Are you an online hunter/gatherer or farmer ?
We can see any sales or marketing process in terms of hunting, gathering, or sowing and reaping.
A canvasser or sales representative seeks a target customer and ‘hunts’ for sales or prospects. The process gets done in different ways:
- Some salespeople creep up carefully like a lion and then pounce with some clever closing technique.
- Other salespeople are tactical and set their stall out like a spider.
- Some salespeople share a symbiotic relationship where they get repeat business regularly like a cleaner fish and a shark.
- A canvasser is more like a honey bee, hopping from flower to flower to see if there is any nectar left.
The problem with most sales systems is that they need to keep going. If the animal hunter stops hunting, he stops eating. If the human hunter stops, he will also have trouble eating at some point.
Marketing can be a little different; marketing is selling en masse. Instead of selling your goods or service to one person, or a small group, you market to many. “Many” can be hundreds, thousands or even millions.
The internet contains millions of potential customers. Facebook has found more than a Billion customers. One phrase used in the online marketing community is “drinking from the fire hose”. This analogy creates a new image in our minds. The potential traffic from a successful online marketing campaign can crash servers and wipe out inventory in no time at all.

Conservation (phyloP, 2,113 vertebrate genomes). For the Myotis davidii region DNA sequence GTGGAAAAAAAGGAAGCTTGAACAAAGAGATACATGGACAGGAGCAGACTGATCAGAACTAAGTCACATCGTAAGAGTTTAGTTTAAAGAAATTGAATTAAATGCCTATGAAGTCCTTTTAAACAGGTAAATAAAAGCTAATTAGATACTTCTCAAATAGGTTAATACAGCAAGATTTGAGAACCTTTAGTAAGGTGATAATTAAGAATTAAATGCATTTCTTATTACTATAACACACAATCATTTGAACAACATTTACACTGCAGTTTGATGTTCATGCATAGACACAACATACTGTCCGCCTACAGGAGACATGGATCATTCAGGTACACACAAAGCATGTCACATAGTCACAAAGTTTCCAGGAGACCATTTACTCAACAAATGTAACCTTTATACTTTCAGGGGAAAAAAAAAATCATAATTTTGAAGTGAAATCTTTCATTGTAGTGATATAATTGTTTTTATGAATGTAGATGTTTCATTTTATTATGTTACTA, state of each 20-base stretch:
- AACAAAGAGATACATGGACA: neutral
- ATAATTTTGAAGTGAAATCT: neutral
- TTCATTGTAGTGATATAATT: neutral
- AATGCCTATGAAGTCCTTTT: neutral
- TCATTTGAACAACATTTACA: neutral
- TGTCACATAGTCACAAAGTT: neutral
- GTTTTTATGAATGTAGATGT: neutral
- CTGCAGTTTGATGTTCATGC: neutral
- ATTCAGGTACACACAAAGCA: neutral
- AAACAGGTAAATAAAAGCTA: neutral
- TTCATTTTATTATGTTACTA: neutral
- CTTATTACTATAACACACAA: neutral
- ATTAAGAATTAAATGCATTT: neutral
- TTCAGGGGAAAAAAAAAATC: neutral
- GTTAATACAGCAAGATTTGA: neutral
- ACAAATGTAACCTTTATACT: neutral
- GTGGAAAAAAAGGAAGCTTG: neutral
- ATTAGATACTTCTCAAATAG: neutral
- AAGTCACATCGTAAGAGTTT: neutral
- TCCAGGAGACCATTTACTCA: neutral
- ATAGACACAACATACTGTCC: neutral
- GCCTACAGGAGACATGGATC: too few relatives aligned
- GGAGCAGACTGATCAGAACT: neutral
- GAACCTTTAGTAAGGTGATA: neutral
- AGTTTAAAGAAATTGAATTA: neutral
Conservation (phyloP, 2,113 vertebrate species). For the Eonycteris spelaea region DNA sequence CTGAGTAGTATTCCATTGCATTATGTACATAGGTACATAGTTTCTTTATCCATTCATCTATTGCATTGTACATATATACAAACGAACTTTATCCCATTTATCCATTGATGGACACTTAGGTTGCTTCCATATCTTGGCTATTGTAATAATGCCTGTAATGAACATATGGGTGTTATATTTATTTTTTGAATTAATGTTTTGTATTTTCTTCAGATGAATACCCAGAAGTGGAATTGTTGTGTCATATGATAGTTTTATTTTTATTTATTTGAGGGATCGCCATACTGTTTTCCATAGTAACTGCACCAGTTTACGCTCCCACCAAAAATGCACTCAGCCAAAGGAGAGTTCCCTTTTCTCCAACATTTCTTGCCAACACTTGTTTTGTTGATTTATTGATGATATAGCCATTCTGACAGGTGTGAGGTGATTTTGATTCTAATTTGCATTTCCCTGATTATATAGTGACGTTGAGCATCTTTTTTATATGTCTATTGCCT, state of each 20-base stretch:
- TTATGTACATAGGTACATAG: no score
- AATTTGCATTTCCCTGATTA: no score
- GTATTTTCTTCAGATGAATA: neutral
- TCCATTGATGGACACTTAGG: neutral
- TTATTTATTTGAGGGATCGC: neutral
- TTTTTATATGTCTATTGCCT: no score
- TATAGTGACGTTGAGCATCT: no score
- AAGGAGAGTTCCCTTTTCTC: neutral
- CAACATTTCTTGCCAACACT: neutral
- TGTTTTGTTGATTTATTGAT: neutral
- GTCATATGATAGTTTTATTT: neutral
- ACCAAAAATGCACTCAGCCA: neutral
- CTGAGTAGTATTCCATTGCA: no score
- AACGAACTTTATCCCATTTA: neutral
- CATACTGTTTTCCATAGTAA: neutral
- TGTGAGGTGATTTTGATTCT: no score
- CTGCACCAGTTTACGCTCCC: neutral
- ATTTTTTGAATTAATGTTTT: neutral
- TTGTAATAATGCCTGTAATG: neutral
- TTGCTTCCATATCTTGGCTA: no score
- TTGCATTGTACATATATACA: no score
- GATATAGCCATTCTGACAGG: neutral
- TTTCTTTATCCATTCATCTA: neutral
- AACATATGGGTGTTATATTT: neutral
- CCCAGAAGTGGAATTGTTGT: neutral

In reality, though, most people that try to drink from the internet fire hose don’t do so well in the beginning.
Even after a few years, the same person can get older, wiser, and still not be very successful online. Some get lucky early on and pick a profitable niche that has little competition. Others do well because they already have a successful business with followers, a ‘Tribe’ that joins them in their online efforts.
The majority of people who try to market online fail and give up. What are the percentages? I’ve heard figures of 80-95%.
Online a hunter might be a ‘shiny object’ chaser; for example, they might get attracted to ways of trying to short cut googles algorithm. These schemes have had short term success over the years but often end in disappointment as websites get de-indexed and hard work goes up in flames. Online hunters tend to move from one target to another, leaving carcasses of failed ventures behind them.
A gatherer does well when crops are plentiful, like having an ice cream stand at the beach in summer. A gatherer online might do pay per click PPC campaigns or Facebook ad campaigns. At some point, the traffic becomes scarcer or less profitable. Perhaps five more ice cream stands pop up nearby. With PPC competition drives up the cost of clicks and squeezes margins.
A vegetable or cereal farmer works on a cycle of preparation, sowing and reaping. In marketing, this might be like importing commodity type white label products from China, or un-brandable niche sites that are propped up with a private blog network (PBN).
A fruit tree farmer faces most money, time and effort at the beginning to get everything set up. Once the trees are a few years old most of the work is harvesting the fruits of labour. This farmer might do a bit of hunting, gathering or sowing and reaping. This diversification is more likely for fun or experimentation of new revenue streams, rather than having to do it to survive.
We like the “fruit farmer” approach to online business — a good plan and strategy, exercised with some effort up front. After your online presence and strategy have matured a little, revenue is relatively predictable.
The best bit about being a fruit farmer? Those lazy summer days before harvest where you can relax and enjoy what you have built.